8. January 31, 2012
9. September 2, 2013:
10. March 7, 2013:
Editor’s Note: Check out Walter Hudson’s podcast Monday-Friday here at PJ Lifestyle and stop by on weekends to get caught up on any you may have missed. Each Saturday we’ll expand this compilation updating it with the newest episodes. What would you like to hear Walter discuss in future podcasts? Please leave you suggestions in the comments.
While growing up, I had the good fortune to live in two consecutive homes that were each a block away from their town’s respective libraries. From fourth grade through junior high, I had easy access to books, tapes, videos, and even video games available for check out. I spent a lot of time in the library, browsing and grazing, checking out volumes piled higher than I could ever read in the time allotted.
Among those many books were the Star Wars novels of Timothy Zahn. Now known as “the Thrawn trilogy,” they began with 1991′s Heir to the Empire. Set several years after Return of the Jedi, the Thrawn trilogy continued the adventures of Luke Skywalker, Princess Leia, and Han Solo as they fought the remnant of a collapsing Empire and confronted a new disturbance in the Force.
Zahn’s novels triggered an explosion of new Star Wars fiction spanning books, comics, video games, and more. In 1996, collaborators went so far as to develop a “movie without the movie” called Shadows of the Empire. The idea was to create merchandise around a story as if promoting a film. There was a Shadows novel, a video game, and even a fully orchestrated soundtrack for a film which was never actually produced. The story connected the events of The Empire Strikes Back with Return of the Jedi.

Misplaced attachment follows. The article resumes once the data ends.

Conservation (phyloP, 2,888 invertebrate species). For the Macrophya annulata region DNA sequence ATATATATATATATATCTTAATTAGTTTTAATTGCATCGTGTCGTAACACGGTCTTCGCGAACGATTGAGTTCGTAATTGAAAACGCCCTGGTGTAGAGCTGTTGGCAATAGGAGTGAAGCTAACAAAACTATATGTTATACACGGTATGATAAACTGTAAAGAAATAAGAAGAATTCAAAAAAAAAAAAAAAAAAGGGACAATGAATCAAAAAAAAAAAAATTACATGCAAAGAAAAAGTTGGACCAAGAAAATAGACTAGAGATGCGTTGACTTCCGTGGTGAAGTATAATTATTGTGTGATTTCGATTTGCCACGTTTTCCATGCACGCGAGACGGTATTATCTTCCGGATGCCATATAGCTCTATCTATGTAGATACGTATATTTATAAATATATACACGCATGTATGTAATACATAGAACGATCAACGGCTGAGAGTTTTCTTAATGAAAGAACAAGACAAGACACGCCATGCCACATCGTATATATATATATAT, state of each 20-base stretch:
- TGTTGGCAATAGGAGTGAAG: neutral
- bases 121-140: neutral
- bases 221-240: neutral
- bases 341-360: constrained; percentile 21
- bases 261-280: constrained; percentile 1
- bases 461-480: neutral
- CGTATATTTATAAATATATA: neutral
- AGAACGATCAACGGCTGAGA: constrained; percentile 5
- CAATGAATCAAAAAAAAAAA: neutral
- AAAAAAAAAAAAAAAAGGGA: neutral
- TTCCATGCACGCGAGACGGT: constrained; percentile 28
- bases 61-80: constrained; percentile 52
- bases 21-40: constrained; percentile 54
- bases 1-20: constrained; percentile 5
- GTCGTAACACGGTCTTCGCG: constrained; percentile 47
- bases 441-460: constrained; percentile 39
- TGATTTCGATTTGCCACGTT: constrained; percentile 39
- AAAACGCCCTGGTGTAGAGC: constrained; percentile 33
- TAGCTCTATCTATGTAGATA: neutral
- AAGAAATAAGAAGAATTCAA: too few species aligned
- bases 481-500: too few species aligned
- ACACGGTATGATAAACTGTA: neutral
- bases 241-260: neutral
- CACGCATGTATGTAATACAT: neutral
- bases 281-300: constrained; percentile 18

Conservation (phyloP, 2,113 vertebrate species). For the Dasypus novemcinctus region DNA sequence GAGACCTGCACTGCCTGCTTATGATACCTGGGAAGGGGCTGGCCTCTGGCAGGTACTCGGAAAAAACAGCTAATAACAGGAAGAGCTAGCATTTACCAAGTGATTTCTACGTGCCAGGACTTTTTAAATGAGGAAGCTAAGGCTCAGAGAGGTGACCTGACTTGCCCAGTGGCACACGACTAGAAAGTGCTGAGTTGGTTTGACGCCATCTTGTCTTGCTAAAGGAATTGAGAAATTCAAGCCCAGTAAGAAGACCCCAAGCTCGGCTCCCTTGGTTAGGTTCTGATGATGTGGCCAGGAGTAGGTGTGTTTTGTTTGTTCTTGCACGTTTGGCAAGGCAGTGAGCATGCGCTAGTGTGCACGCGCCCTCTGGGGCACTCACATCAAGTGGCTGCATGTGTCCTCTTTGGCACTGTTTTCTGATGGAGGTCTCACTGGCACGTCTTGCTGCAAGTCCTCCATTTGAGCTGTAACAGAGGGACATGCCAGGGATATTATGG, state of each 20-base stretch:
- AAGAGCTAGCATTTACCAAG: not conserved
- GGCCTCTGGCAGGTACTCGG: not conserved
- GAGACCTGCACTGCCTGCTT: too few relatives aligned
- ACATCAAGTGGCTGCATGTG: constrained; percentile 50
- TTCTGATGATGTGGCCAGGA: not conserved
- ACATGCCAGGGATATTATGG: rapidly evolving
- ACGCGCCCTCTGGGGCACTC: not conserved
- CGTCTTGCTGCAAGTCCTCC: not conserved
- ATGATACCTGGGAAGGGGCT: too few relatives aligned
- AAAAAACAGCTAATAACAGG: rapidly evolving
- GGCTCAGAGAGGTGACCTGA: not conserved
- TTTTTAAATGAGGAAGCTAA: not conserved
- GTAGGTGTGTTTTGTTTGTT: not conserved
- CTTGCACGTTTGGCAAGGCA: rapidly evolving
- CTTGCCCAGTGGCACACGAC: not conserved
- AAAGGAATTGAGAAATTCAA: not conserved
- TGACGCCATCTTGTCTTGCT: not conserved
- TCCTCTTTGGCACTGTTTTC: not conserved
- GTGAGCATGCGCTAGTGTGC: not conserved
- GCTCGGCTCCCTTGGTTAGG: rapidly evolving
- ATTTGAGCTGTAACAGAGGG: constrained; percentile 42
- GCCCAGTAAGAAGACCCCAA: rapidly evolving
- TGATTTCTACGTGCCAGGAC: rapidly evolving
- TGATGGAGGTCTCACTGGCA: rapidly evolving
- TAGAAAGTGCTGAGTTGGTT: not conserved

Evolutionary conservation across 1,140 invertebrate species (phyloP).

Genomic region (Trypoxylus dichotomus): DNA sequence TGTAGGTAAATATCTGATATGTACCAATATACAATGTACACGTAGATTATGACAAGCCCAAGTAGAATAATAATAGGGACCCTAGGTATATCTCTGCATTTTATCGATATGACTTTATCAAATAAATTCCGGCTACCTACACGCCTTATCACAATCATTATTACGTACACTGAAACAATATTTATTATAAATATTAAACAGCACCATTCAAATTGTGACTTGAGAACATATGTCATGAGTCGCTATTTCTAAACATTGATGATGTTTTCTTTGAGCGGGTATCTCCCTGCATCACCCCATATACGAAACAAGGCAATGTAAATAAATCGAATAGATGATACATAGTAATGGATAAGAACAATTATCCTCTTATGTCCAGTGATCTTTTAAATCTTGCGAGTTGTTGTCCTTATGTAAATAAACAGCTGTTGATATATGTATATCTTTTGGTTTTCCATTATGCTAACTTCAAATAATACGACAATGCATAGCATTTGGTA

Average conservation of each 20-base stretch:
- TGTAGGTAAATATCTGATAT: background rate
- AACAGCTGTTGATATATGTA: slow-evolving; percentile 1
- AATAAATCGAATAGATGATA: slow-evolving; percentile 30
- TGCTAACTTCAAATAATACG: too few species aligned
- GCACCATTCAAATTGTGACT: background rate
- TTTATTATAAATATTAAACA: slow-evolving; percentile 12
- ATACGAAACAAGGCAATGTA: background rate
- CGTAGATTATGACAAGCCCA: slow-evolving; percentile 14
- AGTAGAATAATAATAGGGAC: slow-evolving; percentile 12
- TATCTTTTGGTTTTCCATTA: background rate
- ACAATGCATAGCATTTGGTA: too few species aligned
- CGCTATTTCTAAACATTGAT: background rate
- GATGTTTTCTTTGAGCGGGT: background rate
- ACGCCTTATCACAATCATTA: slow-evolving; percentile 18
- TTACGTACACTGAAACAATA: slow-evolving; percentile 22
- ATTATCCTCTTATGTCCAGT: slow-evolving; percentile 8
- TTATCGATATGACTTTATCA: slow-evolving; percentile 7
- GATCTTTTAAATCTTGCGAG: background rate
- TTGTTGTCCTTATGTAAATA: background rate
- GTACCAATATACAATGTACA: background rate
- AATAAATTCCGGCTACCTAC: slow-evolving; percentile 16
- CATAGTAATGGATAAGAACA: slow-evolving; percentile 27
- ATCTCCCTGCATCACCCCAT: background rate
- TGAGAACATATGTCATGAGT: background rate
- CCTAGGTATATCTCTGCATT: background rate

In later years, the timeline of this Expanded Universe became jam packed with stories detailing the fates of “the Big Three” along with their friends and offspring. Jacen and Jaina Solo, twin children of Han and Leia, joined their brother Anakin and their nephew Ben Skywalker on perilous and transformative adventures which spanned several stories across many mediums.
So when Disney acquired the Star Wars brand in 2012 and announced plans to produce Episodes VII, VIII, and IX set in a time period well covered by the Expanded Universe, obvious questions emerged. How would they work around the existing stories? How would they present the offspring of Luke, Han, and Leia? How would they tell consequential new stories without trampling upon established lore?
Lucasfilm has finally provided an answer, and it comes in the form of a soft-reboot. Precedent can be found (perhaps not coincidentally) in J.J. Abrams previous major sci-fi refurbish – Star Trek.
With Trek, Abrams and his writing team devised a way to have their cake and eat it too. They used the plot devices of time-travel and parallel universes to effectively reset the Star Trek universe, enabling future stories to take creative new directions without adhering religiously to established canon.
On today’s Fightin Words podcast: By what magic do actions which would incriminate an individual or private group suddenly become legitimate when performed by government? Taxation. Eminent domain. Mandates. Regulations. What makes any of it okay?
In the above clip, Star Trek superstar William Shatner tells Jesse Ventura that Hilary Clinton could bring people together as president of the United States “so that something could be accomplished.” Shatner claims that the “fundamentalists on both ends are not where it’s at.” Instead, he points to the mushy middle of “compromise,” heralding Clinton as the leader who can get us there.